time for greens to abandon ‘leftwing populism’?

The debate about the future direction of the Greens continues. Much of the post-election discussion was preoccupied with the pros and cons of the progressive alliance strategy (all with the benefit of hindsight, of course). But what about the policies? Was the Green manifesto too leftwing? Not radical enough? Big questions, especially with local elections on the not-so-distant horizon.

It’s tempting to say that the biggest challenge facing Greens is a Labour Party that under Corbyn has rediscovered a taste for socialism and adopted aspects of Green environment policy. But while Corbyn’s Labour has clearly stolen some thunder from the 2015 Green Surge, the deeper, enduring problem remains the same: an unrepresentative electoral system that punishes smaller parties. As we know from the General Election campaign, there were many people who would have liked to vote Green but were either (a) convinced it would be a wasted vote and/or (b) desperate to unseat the Tories (and if we’re honest, can we blame them?) So given that we’re stuck, for now, with the current electoral system, how should Greens respond?

One interesting contribution to the debate argues that Greens should step up their campaign to end the unsustainable economic growth pursued by both capitalism and socialism — a position I definitely share. However, the article also identifies a ‘malaise of traditional leftwing populism’ coursing through the Greens at the expense of distinctly green, environmental policies. According to the article, Greens have ‘absolutely no future’ in advocating a leftwing agenda given Labour’s current reacquaintance with socialism. Curing this left-wing ‘malaise’ would also mean broadening appeal beyond the left; the article therefore suggests Green support could include Conservative (and small-‘c’ conservative) voters increasingly concerned about environmental issues. On the face of it, an attractive idea? I’m not so sure.

To shed a little light on this unease, let’s turn to this month’s General Election in Germany. The Greens appear content in their role as a party for the better off, leaving social justice to the Left Party (Die Linke). Having renewed their focus on core environmental policies, the Greens are casting their net wide as they seek and form alliances with the centre-right. A Green election poster I saw the other day declared ’There’s no “or” between environment and economy’. Quite fitting, really, as the party (assuming it clears the 5% barrier) could be doing business with Merkel’s conservative CDU and possibly the free-market liberal FDP after 24 September. It’s not an example I’d like Greens to follow in England and Wales.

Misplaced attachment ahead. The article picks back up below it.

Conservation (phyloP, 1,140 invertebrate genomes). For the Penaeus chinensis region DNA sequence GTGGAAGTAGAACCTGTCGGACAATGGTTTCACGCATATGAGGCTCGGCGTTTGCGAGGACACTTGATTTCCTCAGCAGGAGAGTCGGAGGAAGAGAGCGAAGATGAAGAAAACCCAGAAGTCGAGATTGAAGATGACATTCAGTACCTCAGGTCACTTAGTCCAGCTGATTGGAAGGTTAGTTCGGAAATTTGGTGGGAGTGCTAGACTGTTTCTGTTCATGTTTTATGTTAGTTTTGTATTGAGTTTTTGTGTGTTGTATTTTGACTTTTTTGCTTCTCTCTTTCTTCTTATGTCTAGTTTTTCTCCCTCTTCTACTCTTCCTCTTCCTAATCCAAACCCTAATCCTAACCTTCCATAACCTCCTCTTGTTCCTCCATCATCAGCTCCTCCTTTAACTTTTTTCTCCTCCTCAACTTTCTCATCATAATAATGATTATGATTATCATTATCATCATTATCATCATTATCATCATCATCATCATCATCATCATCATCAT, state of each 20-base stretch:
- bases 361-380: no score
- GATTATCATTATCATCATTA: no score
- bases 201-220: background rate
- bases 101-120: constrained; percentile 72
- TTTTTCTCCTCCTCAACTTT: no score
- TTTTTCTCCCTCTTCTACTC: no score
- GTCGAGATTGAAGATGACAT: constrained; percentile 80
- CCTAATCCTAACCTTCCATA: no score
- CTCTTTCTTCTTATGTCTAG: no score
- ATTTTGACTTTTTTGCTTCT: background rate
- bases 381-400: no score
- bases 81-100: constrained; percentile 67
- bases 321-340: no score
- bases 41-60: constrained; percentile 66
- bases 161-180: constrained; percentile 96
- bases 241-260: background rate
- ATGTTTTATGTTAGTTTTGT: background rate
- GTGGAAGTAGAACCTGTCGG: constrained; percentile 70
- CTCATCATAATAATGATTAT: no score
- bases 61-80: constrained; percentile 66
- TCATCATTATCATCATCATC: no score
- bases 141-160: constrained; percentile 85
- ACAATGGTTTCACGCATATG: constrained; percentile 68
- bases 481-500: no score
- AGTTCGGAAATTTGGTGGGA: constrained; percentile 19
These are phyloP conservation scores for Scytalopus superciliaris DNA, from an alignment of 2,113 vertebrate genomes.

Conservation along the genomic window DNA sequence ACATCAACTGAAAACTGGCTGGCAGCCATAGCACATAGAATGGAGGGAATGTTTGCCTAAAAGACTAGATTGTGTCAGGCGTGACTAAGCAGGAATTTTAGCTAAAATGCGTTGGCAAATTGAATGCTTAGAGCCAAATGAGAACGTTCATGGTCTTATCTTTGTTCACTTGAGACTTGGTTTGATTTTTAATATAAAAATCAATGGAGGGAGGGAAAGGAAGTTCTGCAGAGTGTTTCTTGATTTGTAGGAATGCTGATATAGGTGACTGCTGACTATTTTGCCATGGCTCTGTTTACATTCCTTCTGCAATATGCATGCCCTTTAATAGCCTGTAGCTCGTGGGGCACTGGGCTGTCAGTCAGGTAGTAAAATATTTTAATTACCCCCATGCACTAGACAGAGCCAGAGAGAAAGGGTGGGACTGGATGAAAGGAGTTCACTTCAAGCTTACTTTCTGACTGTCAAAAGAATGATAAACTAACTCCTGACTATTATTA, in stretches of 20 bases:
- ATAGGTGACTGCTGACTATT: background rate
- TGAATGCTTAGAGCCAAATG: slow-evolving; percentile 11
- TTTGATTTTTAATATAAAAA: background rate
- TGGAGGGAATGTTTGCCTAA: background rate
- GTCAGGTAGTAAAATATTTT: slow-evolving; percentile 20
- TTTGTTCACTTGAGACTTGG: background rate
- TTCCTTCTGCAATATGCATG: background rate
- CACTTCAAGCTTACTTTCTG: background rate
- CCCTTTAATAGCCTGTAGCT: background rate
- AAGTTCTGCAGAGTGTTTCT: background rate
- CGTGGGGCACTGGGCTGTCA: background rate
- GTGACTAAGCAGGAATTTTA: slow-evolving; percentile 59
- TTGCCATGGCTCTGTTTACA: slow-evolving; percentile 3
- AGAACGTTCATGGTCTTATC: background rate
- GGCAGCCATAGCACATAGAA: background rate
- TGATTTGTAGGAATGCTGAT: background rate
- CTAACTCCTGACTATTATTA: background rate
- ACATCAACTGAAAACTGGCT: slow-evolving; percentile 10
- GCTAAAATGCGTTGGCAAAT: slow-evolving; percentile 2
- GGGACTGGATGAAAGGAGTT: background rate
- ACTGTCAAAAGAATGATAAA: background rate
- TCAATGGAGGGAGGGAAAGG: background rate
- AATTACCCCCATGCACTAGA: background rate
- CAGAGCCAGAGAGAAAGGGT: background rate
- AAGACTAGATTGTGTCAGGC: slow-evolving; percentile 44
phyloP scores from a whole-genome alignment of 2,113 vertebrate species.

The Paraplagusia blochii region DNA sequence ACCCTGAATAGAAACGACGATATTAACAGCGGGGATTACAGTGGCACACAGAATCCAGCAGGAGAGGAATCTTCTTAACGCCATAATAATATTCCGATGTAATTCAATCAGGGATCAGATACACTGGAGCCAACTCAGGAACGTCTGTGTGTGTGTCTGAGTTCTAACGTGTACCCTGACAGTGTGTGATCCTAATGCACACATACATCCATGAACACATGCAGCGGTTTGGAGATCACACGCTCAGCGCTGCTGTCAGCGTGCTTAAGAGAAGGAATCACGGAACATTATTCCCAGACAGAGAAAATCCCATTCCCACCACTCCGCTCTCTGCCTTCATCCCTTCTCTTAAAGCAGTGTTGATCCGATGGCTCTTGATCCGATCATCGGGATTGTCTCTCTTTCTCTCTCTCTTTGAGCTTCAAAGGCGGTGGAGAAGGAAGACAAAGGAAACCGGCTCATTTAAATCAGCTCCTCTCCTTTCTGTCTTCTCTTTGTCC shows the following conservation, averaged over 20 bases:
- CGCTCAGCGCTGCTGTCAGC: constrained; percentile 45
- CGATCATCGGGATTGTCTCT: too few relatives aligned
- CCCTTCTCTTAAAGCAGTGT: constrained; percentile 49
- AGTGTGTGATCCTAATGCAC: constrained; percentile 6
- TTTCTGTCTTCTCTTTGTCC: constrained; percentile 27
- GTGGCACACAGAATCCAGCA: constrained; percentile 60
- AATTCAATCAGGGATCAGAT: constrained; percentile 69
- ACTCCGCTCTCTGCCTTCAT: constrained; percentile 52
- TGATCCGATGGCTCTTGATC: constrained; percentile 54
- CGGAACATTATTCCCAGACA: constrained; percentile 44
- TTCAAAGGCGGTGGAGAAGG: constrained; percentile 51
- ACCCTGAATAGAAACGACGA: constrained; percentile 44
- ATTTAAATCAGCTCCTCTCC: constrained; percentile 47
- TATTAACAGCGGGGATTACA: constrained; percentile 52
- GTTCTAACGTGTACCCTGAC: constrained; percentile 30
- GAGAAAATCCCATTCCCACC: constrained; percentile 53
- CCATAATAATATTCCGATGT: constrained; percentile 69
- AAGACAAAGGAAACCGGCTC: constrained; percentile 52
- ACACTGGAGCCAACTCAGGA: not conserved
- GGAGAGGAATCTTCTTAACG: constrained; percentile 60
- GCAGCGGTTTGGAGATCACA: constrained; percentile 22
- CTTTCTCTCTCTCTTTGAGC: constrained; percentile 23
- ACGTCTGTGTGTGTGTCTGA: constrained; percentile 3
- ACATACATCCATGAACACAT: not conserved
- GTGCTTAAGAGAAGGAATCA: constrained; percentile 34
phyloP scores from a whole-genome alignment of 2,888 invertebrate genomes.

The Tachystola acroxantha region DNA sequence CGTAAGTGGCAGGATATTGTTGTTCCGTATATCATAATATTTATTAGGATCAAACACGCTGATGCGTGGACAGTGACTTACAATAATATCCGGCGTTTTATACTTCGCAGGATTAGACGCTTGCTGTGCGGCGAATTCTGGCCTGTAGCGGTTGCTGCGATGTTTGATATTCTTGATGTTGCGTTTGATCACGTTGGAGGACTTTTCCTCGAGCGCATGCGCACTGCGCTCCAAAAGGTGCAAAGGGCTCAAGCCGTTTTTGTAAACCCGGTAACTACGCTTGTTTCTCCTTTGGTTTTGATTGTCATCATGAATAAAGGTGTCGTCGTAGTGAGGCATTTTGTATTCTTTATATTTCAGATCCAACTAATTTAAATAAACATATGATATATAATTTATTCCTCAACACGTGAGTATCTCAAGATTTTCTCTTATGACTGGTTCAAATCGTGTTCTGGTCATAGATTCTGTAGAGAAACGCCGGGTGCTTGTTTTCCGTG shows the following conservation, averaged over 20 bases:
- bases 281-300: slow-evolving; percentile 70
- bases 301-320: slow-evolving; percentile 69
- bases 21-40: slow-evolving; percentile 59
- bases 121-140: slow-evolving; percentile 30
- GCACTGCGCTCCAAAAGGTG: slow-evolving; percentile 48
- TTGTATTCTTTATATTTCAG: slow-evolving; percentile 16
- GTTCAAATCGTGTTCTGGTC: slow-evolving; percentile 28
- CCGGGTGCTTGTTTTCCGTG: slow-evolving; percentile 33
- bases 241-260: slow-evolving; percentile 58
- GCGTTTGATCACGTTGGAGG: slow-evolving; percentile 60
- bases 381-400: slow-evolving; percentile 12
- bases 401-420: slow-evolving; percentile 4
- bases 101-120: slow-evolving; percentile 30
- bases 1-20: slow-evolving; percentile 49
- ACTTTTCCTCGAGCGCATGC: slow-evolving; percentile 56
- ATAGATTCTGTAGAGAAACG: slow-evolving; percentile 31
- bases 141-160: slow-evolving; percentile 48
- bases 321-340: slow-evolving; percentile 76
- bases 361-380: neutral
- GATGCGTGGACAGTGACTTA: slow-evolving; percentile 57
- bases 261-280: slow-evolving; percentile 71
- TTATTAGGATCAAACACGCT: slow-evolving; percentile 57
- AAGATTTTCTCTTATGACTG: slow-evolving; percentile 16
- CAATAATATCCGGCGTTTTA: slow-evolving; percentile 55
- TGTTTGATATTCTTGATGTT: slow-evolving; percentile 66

There’s no reason why Greens shouldn’t welcome conservative voters genuinely worried about threats such as climate change and fracking. But while environmentally-minded conservatives and leftwing voters might share common concerns regarding renewable energy, air pollution and airport expansion, it’s more difficult to envisage a reconciliation of the socio-economic tension; the basic values and positions on social housing, welfare, public services and immigration. My fear is that by actively targeting conservative-minded voters, the Greens’ strong — and often unashamedly leftwing — policies to fight many kinds of inequality risk being diminished, or even abandoned.

does Labour really have the final word on social justice?

Of course the purpose of the Green Party isn’t to keep Labour in check. But even under Corbyn’s leadership (which won’t last forever), does Labour really have the final word on social justice? The party is unconvincing in several policy areas, from social and affordable housing, welfare and tuition fees, through to taxation, universal basic income and of course nuclear power and weapons (let’s not get started with Brexit). So there is still plenty of space for Green policies that are distinctly ecologist and distinctly leftwing in their approach to overcoming inequalities.

What’s more, I dispute the claim that Green policies are mired in ’leftwing populism’. Far from being a series of slogan-friendly, opportunist easy fixes, the manifesto is rooted in the party’s Philosophical Basis. This clearly explains the indivisibility of social and environmental justice. For example:

A sustainable society can be prosperous, but it cannot have continually rising affluence. We accept that there is a limit to the wealth each person can receive, and this is true no matter how much or how little work needs to be done to produce that wealth. Some redistribution of income will be required. What wealth there is must be shared in such a way that everyone has a guarantee of economic security, otherwise people will not heed ecological restraints in their daily lives. (PB413)

This relationship — socio-economic security as a prerequisite for environmental justice — must continue to lie at the heart of Green Party policy. Unequivocally. What’s more, Greens shouldn’t shy away from explicitly holding capitalism and the pursuit of economic growth as accountable for environmental degradation and its impact on the wellbeing of communities and individuals. It’s not likely to win over conservative voters, but neither is it a message we can afford to dilute.

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image credit: emilyralston @ pixabay

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